Official Transcripts

Students may obtain an official transcript by clicking on “SURFS” (http://www.umaryland.edu/surfs/) and then selecting the “Request for Official Transcript” option.

Probation & Exclusion

After the fall semester of the first year, students who earned below a 1.5 grade point average will be placed on academic probation and will be required to meet with the Associate Dean for Student Affairs and Communications for academic and other counseling immediately upon receiving first semester grades.

At the end of each academic year, any student with a cumulative grade point average below 2.0 will be permanently excluded from the school.

At the end of each academic year, a student with a grade point average below 2.0 for that academic year will be permanently excluded from the school. For the purpose of determining grade point average for the academic year, summer session grades apply to the average of the subsequent academic year.

Students permanently excluded from the school may petition the Administrative Committee for readmission.

Readmission

A student who has been excluded may be readmitted only by action of the Administrative Committee, upon petition in writing setting forth reasons for seeking readmission.  The Administrative Committee cannot consider the petition for readmission of any student who, at the time of making the petition, is in default (1) with respect to tuition or fees, or (2) with respect to any financial obligations of the student to the University of Maryland other than for tuition and fees that in aggregate exceed $25.00, until the default has been cured. (See also Financial Responsibility.)

Readmission will be granted after academic exclusion only when the Committee is satisfied that there is good reason to believe the student will be able to do satisfactory work in the future. A student who is excluded for academic reasons will not be readmitted unless the Administrative Committee, by at least one vote more than needed to have a majority vote of the Committee, determines that the student has satisfied the readmission standards. The Committee’s decision on readmission will be final. A student who is readmitted to the school after having been academically excluded is in good standing and is not on academic probation. Readmitted students are subject to academic exclusion again if cumulative or academic year grade point averages fall below the required standard.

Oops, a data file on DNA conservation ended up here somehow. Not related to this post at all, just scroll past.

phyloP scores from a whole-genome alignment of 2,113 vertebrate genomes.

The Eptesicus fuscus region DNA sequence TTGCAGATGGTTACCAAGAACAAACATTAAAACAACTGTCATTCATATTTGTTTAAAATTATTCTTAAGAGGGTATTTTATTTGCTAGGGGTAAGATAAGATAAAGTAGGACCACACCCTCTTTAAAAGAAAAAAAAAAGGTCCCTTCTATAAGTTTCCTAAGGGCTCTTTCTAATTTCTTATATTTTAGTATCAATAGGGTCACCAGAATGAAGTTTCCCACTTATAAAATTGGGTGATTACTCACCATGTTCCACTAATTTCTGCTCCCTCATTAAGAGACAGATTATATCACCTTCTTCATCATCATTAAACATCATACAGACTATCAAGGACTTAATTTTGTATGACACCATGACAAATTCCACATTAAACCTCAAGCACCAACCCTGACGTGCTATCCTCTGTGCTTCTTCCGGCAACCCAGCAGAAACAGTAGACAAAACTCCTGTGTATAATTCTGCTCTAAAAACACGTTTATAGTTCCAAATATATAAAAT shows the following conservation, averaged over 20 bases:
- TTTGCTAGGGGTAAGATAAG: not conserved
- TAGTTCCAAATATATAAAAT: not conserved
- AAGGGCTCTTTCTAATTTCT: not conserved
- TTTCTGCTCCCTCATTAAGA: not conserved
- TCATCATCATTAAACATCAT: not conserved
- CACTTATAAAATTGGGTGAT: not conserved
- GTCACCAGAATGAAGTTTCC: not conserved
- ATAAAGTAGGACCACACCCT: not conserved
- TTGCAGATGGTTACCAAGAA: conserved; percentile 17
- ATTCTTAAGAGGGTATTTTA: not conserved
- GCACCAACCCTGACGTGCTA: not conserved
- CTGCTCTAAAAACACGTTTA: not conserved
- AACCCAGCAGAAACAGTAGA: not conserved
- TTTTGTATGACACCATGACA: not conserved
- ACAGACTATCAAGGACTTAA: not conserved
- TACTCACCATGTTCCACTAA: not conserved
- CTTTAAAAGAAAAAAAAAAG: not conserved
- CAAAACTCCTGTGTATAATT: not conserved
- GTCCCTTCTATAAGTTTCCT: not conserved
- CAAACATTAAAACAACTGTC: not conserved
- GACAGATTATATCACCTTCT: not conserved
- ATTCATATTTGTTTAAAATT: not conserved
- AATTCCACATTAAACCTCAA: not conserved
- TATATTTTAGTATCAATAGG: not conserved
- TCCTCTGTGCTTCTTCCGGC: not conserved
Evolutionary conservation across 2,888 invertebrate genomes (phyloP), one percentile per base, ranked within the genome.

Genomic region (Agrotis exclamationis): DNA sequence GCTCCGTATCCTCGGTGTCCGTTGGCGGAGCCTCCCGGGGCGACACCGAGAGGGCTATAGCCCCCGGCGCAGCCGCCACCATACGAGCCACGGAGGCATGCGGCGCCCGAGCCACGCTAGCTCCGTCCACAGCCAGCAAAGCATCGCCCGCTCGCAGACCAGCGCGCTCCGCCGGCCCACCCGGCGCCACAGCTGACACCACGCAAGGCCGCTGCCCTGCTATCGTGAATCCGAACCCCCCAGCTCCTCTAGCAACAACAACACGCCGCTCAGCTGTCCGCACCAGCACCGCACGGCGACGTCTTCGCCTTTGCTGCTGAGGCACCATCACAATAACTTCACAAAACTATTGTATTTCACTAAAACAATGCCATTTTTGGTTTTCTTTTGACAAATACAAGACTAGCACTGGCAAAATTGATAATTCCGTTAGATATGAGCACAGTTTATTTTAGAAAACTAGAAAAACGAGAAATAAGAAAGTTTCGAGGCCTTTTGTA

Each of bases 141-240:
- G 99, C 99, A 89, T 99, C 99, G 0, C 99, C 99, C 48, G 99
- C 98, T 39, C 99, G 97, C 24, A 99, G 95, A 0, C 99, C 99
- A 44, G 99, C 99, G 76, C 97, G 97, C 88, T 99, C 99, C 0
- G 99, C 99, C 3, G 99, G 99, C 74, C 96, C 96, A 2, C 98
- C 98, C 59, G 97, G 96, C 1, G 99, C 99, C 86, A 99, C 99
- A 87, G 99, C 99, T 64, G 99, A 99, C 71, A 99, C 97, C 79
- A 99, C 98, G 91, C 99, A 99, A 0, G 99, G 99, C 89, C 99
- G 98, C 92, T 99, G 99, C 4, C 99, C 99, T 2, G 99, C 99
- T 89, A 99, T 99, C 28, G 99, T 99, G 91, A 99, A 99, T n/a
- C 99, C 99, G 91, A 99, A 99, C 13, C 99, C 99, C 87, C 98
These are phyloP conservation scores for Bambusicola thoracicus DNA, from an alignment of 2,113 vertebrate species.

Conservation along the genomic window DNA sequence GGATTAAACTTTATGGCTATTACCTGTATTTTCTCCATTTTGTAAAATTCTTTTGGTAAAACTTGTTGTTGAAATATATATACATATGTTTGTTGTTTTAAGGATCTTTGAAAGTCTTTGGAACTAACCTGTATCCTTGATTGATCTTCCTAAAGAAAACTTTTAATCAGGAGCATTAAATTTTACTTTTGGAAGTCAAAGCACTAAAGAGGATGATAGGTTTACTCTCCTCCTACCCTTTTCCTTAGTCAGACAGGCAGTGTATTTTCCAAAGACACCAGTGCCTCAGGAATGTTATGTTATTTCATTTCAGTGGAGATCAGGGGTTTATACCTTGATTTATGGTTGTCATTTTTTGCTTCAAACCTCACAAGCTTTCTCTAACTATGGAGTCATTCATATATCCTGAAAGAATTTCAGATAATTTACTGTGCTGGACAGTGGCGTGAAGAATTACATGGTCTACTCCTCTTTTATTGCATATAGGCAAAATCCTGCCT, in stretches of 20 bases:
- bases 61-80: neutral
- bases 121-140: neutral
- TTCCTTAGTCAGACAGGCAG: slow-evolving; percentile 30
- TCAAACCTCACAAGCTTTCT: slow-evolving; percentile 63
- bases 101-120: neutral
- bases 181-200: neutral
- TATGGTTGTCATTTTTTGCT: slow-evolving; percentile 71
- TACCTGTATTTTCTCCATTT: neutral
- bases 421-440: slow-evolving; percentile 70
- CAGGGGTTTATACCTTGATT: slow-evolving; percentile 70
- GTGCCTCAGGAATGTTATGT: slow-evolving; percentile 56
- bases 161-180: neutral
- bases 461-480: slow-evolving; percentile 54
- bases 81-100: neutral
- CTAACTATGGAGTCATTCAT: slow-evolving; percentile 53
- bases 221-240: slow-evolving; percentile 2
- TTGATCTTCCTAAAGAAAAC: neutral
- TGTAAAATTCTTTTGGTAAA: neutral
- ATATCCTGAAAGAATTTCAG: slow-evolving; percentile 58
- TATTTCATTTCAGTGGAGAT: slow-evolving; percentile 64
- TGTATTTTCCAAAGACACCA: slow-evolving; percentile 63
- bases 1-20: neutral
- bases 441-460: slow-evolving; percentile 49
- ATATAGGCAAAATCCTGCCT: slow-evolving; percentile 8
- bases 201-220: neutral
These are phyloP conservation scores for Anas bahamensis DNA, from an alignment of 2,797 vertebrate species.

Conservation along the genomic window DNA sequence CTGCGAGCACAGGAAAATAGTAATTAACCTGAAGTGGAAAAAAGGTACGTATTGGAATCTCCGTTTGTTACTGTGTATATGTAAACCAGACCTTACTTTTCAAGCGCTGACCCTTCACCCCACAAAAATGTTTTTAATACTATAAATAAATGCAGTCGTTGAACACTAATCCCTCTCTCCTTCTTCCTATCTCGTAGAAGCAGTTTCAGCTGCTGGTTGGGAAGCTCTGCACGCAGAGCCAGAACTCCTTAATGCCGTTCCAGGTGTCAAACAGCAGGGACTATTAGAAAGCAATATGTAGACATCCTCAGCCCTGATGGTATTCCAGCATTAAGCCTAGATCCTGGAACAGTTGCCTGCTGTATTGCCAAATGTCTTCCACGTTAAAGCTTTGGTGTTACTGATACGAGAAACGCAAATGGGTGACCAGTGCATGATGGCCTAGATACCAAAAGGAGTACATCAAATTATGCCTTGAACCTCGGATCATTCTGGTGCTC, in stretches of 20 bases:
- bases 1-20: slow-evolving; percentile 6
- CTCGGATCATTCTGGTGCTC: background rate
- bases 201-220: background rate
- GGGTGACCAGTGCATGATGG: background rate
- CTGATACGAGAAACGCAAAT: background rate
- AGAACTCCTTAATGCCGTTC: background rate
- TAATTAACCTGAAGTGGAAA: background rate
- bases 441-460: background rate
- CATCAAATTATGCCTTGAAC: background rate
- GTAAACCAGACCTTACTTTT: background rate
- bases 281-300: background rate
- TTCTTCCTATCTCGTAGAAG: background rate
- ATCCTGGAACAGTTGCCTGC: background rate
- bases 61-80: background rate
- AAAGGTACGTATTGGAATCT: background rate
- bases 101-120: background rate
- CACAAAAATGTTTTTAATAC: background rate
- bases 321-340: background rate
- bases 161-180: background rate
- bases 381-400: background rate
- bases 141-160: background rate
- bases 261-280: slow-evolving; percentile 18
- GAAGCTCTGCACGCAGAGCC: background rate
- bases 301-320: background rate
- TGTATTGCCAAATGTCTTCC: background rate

Reporting Grade Point Average

A student may report his or her grade point average as a letter grade in accord with the following chart:

If, on the four-point scale, a student’s cumulative G.P.A. is from

The student may report on his or her resume a letter grade of

4.17–4.33

A+

3.84–4.16

A

3.50–3.83

A-

3.17–3.49

B+

2.84–3.16

B

2.50–2.83

B-

2.17–2.49

C+

1.84–2.16

C

1.50–1.83

C-

1.17–1.49

D+

0.84–1.16

D

0.50–0.83

D-

Below 0.50

F

On your résumé, you can represent your GPA numerically or as a letter grade, or both. (GPA: 3.84 or GPA: A) If you represent your GPA numerically, you must use the exact information reflected on your official transcript, carried out to the one-hundredths place (see the example above).

You are not required to indicate the 4.33 grading scale with your numeric GPA but if you do choose to report the grading scale, you must use the 4.33 scale reflected on your transcript. (GPA: 3.84/4.33) It is extremely important that you represent your GPA accurately on your résumé and other documents you may submit to employers. Any error in reporting your grades will be perceived negatively by employers. Moreover, any inaccuracy regarding your grades may be construed as a misrepresentation of your credentials, which may result in an Honor Code violation.

Student Honor Code

  1. Preamble The basic presumption of the Honor Code is that all law students should adhere to the ideals of professional responsibility in honorably conducting themselves while pursuing a legal education. The purpose of the Honor Code is to enumerate specific guidelines to govern student conduct with respect to any academic matter and certain non-academic matters. Nevertheless, the enumeration of these specific guidelines should not be construed as a denial of the existence of other duties and responsibilities equally imperative, though not explicitly mentioned.